This movement was the antithesis of the KMT’s historical narrative that put Taiwan into orbit across 5,000 years of Chinese history. The half century of Japanese colonial rule, previously viewed as a “national stigma” by the KMT, “has been reinterpreted positively,” said Yoshihisa Amae, associate professor at Chang Christian University’s Graduate Institute of Taiwan Studies, in a research paper.

The revision of the Taiwanese Cultural Heritage Conservation Act in 2000 to broaden the definition of “historical structures” and, more importantly, greatly expand the types of sites for which government funding can be sought, will be the Settings clearly. According to Huang, the number of historic buildings from the Japanese era rose from 17 in 1997 to 850 just over a decade later.

Some of the first major conservation projects were a huge success, such as the Wistaria Teahouse in Taipei, a 1920s Japanese-style wooden house that once served as a gathering place for democracy activists during the martial law era. After an extensive renovation and as a listed building, it is now a tourist hotspot thanks to its Instagram-enabled interiors.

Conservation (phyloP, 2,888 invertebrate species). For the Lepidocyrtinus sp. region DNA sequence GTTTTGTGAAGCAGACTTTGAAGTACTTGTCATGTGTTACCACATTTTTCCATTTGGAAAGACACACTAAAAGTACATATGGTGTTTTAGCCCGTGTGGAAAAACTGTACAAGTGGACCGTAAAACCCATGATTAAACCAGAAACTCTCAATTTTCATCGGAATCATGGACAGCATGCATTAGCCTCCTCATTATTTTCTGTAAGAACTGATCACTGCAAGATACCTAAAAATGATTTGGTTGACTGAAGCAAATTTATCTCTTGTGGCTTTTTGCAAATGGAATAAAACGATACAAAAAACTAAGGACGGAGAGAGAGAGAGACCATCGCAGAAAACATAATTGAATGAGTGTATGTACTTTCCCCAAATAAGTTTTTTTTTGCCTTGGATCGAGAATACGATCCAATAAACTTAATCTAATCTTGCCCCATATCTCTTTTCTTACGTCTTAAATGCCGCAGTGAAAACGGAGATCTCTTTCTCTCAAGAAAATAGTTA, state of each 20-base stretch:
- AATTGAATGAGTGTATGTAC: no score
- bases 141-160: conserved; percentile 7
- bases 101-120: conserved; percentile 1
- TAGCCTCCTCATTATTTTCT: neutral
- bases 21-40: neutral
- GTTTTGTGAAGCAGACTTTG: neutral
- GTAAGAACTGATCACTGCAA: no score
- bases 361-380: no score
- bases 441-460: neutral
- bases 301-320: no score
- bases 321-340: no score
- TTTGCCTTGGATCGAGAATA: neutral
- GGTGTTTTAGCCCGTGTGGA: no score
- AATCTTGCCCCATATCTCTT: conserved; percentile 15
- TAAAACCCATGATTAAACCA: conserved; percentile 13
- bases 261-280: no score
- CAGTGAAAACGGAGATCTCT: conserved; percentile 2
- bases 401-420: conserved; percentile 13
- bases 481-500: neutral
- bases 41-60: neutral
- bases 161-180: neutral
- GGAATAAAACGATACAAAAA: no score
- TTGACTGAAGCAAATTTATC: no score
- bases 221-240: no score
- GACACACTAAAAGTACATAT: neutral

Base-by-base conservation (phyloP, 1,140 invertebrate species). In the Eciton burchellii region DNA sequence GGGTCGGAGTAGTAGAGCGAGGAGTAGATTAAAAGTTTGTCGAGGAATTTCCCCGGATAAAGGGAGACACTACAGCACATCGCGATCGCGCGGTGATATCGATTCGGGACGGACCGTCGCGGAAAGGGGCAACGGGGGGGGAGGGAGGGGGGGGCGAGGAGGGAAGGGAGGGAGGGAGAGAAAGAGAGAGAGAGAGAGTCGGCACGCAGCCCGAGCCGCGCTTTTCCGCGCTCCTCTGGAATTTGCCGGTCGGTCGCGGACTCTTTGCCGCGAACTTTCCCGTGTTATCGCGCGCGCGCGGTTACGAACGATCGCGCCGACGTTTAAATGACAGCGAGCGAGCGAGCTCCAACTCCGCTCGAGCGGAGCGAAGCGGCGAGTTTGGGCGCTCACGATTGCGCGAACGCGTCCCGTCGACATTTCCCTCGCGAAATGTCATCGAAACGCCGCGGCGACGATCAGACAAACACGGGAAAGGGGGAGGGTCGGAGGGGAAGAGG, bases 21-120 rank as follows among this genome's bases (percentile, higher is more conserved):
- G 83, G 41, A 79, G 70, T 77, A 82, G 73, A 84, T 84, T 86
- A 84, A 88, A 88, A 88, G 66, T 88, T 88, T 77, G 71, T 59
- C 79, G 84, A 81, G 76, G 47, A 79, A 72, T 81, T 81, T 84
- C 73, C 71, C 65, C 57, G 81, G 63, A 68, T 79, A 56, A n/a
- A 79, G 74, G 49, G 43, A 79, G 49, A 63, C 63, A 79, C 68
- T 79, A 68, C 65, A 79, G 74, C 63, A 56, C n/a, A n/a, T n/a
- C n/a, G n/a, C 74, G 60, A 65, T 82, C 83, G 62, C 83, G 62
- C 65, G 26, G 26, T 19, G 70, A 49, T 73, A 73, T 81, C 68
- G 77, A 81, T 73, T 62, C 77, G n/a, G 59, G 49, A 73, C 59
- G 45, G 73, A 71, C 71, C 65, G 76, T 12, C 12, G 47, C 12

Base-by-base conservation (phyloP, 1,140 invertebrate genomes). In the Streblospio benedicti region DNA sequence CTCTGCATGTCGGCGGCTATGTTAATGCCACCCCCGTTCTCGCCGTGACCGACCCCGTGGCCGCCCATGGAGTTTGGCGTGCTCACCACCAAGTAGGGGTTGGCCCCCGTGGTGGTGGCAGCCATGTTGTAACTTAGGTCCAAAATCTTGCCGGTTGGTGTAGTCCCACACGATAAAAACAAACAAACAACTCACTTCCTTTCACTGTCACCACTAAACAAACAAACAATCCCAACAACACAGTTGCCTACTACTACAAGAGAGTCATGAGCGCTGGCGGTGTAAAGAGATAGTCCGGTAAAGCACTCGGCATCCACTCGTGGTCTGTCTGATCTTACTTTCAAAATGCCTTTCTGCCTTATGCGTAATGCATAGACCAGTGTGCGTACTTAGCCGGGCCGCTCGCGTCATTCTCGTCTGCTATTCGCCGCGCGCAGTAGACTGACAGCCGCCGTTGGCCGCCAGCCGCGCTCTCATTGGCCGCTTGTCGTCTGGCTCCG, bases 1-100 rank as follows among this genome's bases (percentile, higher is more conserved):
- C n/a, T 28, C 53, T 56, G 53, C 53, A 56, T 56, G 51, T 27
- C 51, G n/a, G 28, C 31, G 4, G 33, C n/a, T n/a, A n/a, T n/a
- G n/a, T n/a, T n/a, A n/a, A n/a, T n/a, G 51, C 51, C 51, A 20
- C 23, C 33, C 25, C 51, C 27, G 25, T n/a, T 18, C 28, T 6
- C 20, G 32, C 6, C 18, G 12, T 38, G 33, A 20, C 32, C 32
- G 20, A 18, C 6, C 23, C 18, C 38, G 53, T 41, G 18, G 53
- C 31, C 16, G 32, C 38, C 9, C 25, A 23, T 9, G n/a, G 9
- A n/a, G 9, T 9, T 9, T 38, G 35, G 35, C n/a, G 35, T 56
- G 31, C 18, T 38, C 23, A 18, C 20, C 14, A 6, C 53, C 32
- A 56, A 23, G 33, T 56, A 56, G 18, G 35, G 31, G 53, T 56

While other Japanese wooden buildings have become museums or cultural centers, the fate of many others is still uncertain. NTU’s lush campus includes around 28 listed buildings that are already earmarked for conservation, although more are under consideration.

Above: Since 2017, the former residence of General Sun Li-Jen has hosted banquets and parties, which is now operated as a private restaurant. Below: Many Taiwanese still enjoy elements of Japanese culture that were adopted during the colonial period from 1895 to 1945. (Photos courtesy of ArtGo Design Creative).

Finding the money can be a big challenge, however, as Taiwanese universities don’t get the kind of massive alumni foundations found in the West, said Louis Ge, professor of civil engineering and vice president of general affairs at NTU.

“A lot of the houses need repairs or renovations, but the lack of money means we have to leave them, so there’s not much we can do. We can make some minimal changes, but we can’t (always) do it.” a complete renovation, “said Ge.

A full renovation can cost more than NTD 20 million ($ 718.00), about half the price of a two-bedroom apartment in Taipei, he said, and often requires reallocation of funds from elsewhere. The renovation process is also lengthy, as the building would have to be appraised by a state-appointed expert and then approved by a joint committee.

In many cases, renovated buildings are almost entirely reconstructed with new materials, although architects attempt to use traditional Chinese and Japanese construction methods by following historical drawings and construction plans.

In Taipei, many of the remaining Japanese wooden buildings once stood on the outskirts of the city, but with the expansion of the capital, they are now in central upscale districts like Daan and Zhongshan. The railroad’s derelict dormitories that have been turned into cat shelters are surrounded on one side by an expressway, but on the other by several luxury settlements.